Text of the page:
- Approved animals must not cause undue financial burden to SU. All functions of using approved animals, including animal training or re-training, independent travel, animal food purchasing and maintenance, grooming, veterinarian care, and hygiene work is considered a personal aid or service and is the full responsibility of the individual with the disability.
- The owner must notify Director of Disability Services in writing if the approved animal is no longer necessary as an approved animal or is no longer in University housing. To replace an approved animal the owner must submit a new request for another animal, along with new health and vaccination records.
- The Owner of an Assistance Animal’s residence (which may extend beyond the Owner’s private residential area) may be inspected for fleas, ticks, or other pests once per semester or as needed. If fleas, ticks, or other pests are detected through inspection, the affected areas will be treated using a Susquehanna University approved pest control service. The student will be billed for the expense of any pest treatment above and beyond normal required pest management in University housing, if it is determined that the reason for the extra expense is the result of the Assistance Animal.
- Approved animals may not be bathed in the shower rooms, bathtubs, or sinks of the residence halls, and animal food must be kept in a covered storage container.
- Service Animals may travel freely with their owner throughout the University. Assistance Animals must be contained within the privately assigned residential area (room, suite, apartment) at all times, except when transported outside the private residential area in an animal carrier or controlled by leash or harness. Animals must not be tethered to a stationary fixture or left unattended outside of a residential room on campus.
- All animals left unattended in a room must be crated or caged. Except in the case of an extreme emergency, approved animals may not be left overnight in University Housing to be cared for by anyone other than the Owner of the Assistance Animal. Animals must be taken with the Owner if they leave campus for a prolonged time.
- In the event that the Owner must quarantine or become unable to care for the needs of the animal, the Owner’s emergency contact must come to retrieve the animal.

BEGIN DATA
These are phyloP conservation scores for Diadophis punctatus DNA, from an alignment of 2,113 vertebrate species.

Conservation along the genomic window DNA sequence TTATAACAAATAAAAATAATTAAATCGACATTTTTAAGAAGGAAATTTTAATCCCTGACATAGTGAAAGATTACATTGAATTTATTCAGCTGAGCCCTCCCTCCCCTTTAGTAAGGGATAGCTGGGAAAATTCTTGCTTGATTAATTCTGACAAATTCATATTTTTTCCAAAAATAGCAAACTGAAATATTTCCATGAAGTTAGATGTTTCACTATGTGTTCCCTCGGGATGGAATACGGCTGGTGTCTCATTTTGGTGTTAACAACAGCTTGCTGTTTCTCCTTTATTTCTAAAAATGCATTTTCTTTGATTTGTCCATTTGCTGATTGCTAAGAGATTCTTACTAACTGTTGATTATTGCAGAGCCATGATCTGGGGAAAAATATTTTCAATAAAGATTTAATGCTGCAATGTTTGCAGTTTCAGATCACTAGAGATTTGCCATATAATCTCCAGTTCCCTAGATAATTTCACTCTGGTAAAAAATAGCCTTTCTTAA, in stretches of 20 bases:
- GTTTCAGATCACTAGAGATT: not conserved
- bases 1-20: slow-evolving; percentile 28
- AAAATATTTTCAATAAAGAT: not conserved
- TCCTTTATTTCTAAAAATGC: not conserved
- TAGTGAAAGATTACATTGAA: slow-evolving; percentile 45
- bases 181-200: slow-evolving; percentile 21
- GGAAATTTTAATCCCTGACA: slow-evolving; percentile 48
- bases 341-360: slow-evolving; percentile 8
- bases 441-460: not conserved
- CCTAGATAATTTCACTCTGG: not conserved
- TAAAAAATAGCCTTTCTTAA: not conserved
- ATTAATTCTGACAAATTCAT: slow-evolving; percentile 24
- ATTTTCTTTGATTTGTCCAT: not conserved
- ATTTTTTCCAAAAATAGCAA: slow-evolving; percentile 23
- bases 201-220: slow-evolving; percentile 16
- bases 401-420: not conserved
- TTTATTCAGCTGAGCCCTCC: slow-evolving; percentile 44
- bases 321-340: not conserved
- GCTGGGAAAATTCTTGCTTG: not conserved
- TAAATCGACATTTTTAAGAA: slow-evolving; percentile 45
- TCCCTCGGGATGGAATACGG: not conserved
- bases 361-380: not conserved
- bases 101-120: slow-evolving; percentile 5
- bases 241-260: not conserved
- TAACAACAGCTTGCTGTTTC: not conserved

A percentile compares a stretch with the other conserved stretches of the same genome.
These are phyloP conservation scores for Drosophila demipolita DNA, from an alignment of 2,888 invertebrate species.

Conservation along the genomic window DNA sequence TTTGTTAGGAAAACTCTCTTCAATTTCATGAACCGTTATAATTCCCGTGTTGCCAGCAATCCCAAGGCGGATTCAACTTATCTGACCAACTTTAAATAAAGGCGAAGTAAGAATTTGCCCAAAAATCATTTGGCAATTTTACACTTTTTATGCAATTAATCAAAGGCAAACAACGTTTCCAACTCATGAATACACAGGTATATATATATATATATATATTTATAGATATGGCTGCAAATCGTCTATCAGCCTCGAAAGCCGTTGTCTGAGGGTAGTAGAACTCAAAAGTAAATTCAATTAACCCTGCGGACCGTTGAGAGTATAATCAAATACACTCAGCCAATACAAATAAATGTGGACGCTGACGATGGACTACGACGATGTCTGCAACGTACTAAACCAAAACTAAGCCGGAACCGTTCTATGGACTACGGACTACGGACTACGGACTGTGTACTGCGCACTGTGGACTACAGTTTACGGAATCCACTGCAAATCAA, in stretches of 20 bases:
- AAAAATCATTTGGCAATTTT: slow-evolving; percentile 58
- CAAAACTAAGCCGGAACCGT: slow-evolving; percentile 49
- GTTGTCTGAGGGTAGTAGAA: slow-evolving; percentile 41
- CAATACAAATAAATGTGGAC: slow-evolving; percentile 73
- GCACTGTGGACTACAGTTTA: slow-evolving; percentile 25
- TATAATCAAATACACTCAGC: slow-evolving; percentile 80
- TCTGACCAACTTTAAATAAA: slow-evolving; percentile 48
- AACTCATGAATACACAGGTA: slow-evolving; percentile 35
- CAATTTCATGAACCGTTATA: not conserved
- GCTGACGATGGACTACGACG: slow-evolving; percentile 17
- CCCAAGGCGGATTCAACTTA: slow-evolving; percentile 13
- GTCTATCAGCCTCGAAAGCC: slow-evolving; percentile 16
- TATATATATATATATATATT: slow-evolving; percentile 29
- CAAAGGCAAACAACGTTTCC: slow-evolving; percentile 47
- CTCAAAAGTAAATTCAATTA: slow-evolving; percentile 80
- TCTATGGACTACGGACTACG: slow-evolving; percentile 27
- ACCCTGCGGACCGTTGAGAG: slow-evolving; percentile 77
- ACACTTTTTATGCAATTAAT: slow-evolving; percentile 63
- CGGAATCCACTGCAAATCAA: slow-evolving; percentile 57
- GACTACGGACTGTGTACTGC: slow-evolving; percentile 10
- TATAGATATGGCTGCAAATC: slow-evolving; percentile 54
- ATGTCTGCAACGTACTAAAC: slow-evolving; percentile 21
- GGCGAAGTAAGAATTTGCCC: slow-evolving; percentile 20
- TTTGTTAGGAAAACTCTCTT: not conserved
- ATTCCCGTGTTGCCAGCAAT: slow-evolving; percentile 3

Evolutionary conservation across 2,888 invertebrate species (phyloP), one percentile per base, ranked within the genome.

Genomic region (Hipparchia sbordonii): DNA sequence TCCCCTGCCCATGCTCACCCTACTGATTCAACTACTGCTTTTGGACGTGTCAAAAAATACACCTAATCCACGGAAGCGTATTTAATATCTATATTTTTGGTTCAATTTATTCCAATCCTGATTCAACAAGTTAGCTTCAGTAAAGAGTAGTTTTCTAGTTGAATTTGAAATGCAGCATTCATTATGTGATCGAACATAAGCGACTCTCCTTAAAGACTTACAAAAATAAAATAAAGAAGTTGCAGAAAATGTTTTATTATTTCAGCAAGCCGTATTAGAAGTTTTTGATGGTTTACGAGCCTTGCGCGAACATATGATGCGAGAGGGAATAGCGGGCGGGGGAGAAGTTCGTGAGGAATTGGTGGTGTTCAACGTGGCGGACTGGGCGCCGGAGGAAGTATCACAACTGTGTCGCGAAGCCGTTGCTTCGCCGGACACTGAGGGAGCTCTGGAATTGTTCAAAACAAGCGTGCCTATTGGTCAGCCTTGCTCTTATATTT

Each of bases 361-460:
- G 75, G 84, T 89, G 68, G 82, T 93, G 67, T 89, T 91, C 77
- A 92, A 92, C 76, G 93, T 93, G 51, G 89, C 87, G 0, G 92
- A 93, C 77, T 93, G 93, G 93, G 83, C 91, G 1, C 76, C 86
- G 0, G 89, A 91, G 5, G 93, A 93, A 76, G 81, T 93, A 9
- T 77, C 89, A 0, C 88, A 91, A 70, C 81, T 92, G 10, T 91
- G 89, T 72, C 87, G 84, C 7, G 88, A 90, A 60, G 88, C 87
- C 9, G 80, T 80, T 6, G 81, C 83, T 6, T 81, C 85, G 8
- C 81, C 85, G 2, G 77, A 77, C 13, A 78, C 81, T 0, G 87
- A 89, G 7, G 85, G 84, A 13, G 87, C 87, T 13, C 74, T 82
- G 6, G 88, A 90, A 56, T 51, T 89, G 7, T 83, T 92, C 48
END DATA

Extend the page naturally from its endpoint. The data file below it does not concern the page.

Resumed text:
- Residence Life has the ability to relocate the Owner of an Assistance Animal and the Assistance Animal as necessary.
- The Owner of an Assistance Animal must abide by all other residential policies.
- The Owner of an Assistance Animal or Service Animal is responsible for ensuring the cleanup of the animal’s waste and must toilet the animal in areas designated by the college consistent with the reasonable capacity of the Owner. Animal feces must be disposed of as instructed by facilities management.
- Should the approved animal be removed from University housing for any reason, the owner is expected to satisfy their housing obligations.
- All approved animals must be treated humanely. Any reports of mistreatment may result in immediate removal of the animal from the university.
- Any violation of the above rules may result in re-evaluation of request to have the Service Animal on campus or to the Assistance Animal in University housing. If it is determined that the animal can no longer be permitted on campus, the removal of the animal will be the responsibility of the owner. Violations of the Owner Responsibilities may be reviewed through the University Student Conduct System. An Owner whose conduct is reviewed through one of these procedures will be given all of the rights of the University process and appeal rights as set forth in the Code of Student Conduct.
Guidelines for Faculty, Staff, Students, and Other Members of the University Community
Members of the Susquehanna University community are required to abide by the following practices:
- Allow approved Service Animals to accompany its owner at all times and in all areas of campus, except where animals may present a health or safety risk.
- Allow approved Assistance Animals to provide the necessary support to its Owner in the residence where the Owner abides.
- Do not touch an approved Service or Assistance Animal unless invited to do so by the Owner of the animal.
- Do not feed approved Service or Assistance Animals, unless you are the Owner.
- Do not purposefully startle an approved Service or Assistance Animal.
- Do not separate or try to separate an Owner from their approved Service or Assistance Animal.
- Do not request details about a person’s disabilities. The nature of a person’s disability is a private matter.